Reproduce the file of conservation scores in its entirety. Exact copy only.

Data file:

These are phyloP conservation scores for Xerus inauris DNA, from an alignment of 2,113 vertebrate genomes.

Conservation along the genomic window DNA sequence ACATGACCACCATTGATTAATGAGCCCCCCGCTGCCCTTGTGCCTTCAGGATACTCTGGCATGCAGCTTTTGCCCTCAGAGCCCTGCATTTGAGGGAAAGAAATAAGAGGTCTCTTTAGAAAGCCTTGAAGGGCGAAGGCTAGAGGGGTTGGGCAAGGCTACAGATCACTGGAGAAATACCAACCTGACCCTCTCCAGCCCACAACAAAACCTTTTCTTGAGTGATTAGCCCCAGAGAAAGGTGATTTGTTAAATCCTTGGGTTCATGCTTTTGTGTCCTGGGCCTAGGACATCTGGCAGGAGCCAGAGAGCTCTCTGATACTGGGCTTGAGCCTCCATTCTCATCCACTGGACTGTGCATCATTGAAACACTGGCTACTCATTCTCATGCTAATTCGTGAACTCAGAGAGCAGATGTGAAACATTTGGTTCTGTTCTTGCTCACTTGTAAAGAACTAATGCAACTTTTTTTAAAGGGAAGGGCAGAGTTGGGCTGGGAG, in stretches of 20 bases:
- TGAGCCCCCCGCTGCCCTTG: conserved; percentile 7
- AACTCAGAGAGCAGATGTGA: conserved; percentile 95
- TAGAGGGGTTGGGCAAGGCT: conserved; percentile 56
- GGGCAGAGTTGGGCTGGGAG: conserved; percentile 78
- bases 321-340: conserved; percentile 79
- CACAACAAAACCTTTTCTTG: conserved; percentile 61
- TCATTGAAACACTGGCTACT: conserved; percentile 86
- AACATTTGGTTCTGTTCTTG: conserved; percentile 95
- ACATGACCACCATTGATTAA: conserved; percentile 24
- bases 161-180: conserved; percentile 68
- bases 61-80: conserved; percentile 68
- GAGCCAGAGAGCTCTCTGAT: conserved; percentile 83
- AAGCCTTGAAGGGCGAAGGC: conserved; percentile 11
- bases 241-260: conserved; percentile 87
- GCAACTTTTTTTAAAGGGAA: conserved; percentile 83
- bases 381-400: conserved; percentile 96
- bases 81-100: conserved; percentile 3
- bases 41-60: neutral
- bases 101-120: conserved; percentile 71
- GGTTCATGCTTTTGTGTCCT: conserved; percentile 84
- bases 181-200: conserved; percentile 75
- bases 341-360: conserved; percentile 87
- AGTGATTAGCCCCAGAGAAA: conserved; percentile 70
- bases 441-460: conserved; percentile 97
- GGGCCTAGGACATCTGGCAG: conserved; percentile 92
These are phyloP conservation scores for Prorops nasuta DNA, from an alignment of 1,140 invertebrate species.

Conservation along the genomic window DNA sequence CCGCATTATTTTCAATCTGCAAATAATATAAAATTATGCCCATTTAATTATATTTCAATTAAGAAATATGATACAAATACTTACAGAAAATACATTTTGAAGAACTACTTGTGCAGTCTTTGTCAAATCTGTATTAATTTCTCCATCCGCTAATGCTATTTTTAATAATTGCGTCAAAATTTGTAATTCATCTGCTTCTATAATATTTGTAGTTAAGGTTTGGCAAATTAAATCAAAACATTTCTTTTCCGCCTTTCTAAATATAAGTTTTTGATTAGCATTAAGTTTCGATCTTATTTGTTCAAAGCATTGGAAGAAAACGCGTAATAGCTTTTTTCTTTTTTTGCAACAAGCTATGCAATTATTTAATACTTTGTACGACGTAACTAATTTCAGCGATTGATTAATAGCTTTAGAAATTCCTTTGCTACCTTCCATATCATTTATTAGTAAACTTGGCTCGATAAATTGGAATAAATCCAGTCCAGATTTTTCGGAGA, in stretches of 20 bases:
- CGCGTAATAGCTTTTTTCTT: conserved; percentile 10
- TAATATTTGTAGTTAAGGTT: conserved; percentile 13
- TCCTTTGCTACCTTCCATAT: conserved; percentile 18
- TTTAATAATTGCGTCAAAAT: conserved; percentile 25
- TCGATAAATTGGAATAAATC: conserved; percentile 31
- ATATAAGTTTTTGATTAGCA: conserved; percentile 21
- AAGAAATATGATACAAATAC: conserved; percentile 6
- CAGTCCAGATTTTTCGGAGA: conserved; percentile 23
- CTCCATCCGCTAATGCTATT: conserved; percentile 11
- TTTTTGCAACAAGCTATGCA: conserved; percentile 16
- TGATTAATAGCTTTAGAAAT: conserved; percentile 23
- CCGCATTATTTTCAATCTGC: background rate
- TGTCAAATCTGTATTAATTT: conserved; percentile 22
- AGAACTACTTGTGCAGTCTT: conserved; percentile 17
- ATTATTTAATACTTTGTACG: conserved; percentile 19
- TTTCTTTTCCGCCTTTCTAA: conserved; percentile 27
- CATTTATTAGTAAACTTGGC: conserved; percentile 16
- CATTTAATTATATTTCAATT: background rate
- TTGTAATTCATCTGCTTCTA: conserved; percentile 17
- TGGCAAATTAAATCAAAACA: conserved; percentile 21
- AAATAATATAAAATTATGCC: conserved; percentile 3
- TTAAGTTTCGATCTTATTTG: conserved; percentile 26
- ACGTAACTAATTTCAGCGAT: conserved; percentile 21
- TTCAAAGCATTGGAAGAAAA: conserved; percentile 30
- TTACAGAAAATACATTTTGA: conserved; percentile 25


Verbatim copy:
These are phyloP conservation scores for Xerus inauris DNA, from an alignment of 2,113 vertebrate genomes.

Conservation along the genomic window DNA sequence ACATGACCACCATTGATTAATGAGCCCCCCGCTGCCCTTGTGCCTTCAGGATACTCTGGCATGCAGCTTTTGCCCTCAGAGCCCTGCATTTGAGGGAAAGAAATAAGAGGTCTCTTTAGAAAGCCTTGAAGGGCGAAGGCTAGAGGGGTTGGGCAAGGCTACAGATCACTGGAGAAATACCAACCTGACCCTCTCCAGCCCACAACAAAACCTTTTCTTGAGTGATTAGCCCCAGAGAAAGGTGATTTGTTAAATCCTTGGGTTCATGCTTTTGTGTCCTGGGCCTAGGACATCTGGCAGGAGCCAGAGAGCTCTCTGATACTGGGCTTGAGCCTCCATTCTCATCCACTGGACTGTGCATCATTGAAACACTGGCTACTCATTCTCATGCTAATTCGTGAACTCAGAGAGCAGATGTGAAACATTTGGTTCTGTTCTTGCTCACTTGTAAAGAACTAATGCAACTTTTTTTAAAGGGAAGGGCAGAGTTGGGCTGGGAG, in stretches of 20 bases:
- TGAGCCCCCCGCTGCCCTTG: conserved; percentile 7
- AACTCAGAGAGCAGATGTGA: conserved; percentile 95
- TAGAGGGGTTGGGCAAGGCT: conserved; percentile 56
- GGGCAGAGTTGGGCTGGGAG: conserved; percentile 78
- bases 321-340: conserved; percentile 79
- CACAACAAAACCTTTTCTTG: conserved; percentile 61
- TCATTGAAACACTGGCTACT: conserved; percentile 86
- AACATTTGGTTCTGTTCTTG: conserved; percentile 95
- ACATGACCACCATTGATTAA: conserved; percentile 24
- bases 161-180: conserved; percentile 68
- bases 61-80: conserved; percentile 68
- GAGCCAGAGAGCTCTCTGAT: conserved; percentile 83
- AAGCCTTGAAGGGCGAAGGC: conserved; percentile 11
- bases 241-260: conserved; percentile 87
- GCAACTTTTTTTAAAGGGAA: conserved; percentile 83
- bases 381-400: conserved; percentile 96
- bases 81-100: conserved; percentile 3
- bases 41-60: neutral
- bases 101-120: conserved; percentile 71
- GGTTCATGCTTTTGTGTCCT: conserved; percentile 84
- bases 181-200: conserved; percentile 75
- bases 341-360: conserved; percentile 87
- AGTGATTAGCCCCAGAGAAA: conserved; percentile 70
- bases 441-460: conserved; percentile 97
- GGGCCTAGGACATCTGGCAG: conserved; percentile 92
These are phyloP conservation scores for Prorops nasuta DNA, from an alignment of 1,140 invertebrate species.

Conservation along the genomic window DNA sequence CCGCATTATTTTCAATCTGCAAATAATATAAAATTATGCCCATTTAATTATATTTCAATTAAGAAATATGATACAAATACTTACAGAAAATACATTTTGAAGAACTACTTGTGCAGTCTTTGTCAAATCTGTATTAATTTCTCCATCCGCTAATGCTATTTTTAATAATTGCGTCAAAATTTGTAATTCATCTGCTTCTATAATATTTGTAGTTAAGGTTTGGCAAATTAAATCAAAACATTTCTTTTCCGCCTTTCTAAATATAAGTTTTTGATTAGCATTAAGTTTCGATCTTATTTGTTCAAAGCATTGGAAGAAAACGCGTAATAGCTTTTTTCTTTTTTTGCAACAAGCTATGCAATTATTTAATACTTTGTACGACGTAACTAATTTCAGCGATTGATTAATAGCTTTAGAAATTCCTTTGCTACCTTCCATATCATTTATTAGTAAACTTGGCTCGATAAATTGGAATAAATCCAGTCCAGATTTTTCGGAGA, in stretches of 20 bases:
- CGCGTAATAGCTTTTTTCTT: conserved; percentile 10
- TAATATTTGTAGTTAAGGTT: conserved; percentile 13
- TCCTTTGCTACCTTCCATAT: conserved; percentile 18
- TTTAATAATTGCGTCAAAAT: conserved; percentile 25
- TCGATAAATTGGAATAAATC: conserved; percentile 31
- ATATAAGTTTTTGATTAGCA: conserved; percentile 21
- AAGAAATATGATACAAATAC: conserved; percentile 6
- CAGTCCAGATTTTTCGGAGA: conserved; percentile 23
- CTCCATCCGCTAATGCTATT: conserved; percentile 11
- TTTTTGCAACAAGCTATGCA: conserved; percentile 16
- TGATTAATAGCTTTAGAAAT: conserved; percentile 23
- CCGCATTATTTTCAATCTGC: background rate
- TGTCAAATCTGTATTAATTT: conserved; percentile 22
- AGAACTACTTGTGCAGTCTT: conserved; percentile 17
- ATTATTTAATACTTTGTACG: conserved; percentile 19
- TTTCTTTTCCGCCTTTCTAA: conserved; percentile 27
- CATTTATTAGTAAACTTGGC: conserved; percentile 16
- CATTTAATTATATTTCAATT: background rate
- TTGTAATTCATCTGCTTCTA: conserved; percentile 17
- TGGCAAATTAAATCAAAACA: conserved; percentile 21
- AAATAATATAAAATTATGCC: conserved; percentile 3
- TTAAGTTTCGATCTTATTTG: conserved; percentile 26
- ACGTAACTAATTTCAGCGAT: conserved; percentile 21
- TTCAAAGCATTGGAAGAAAA: conserved; percentile 30
- TTACAGAAAATACATTTTGA: conserved; percentile 25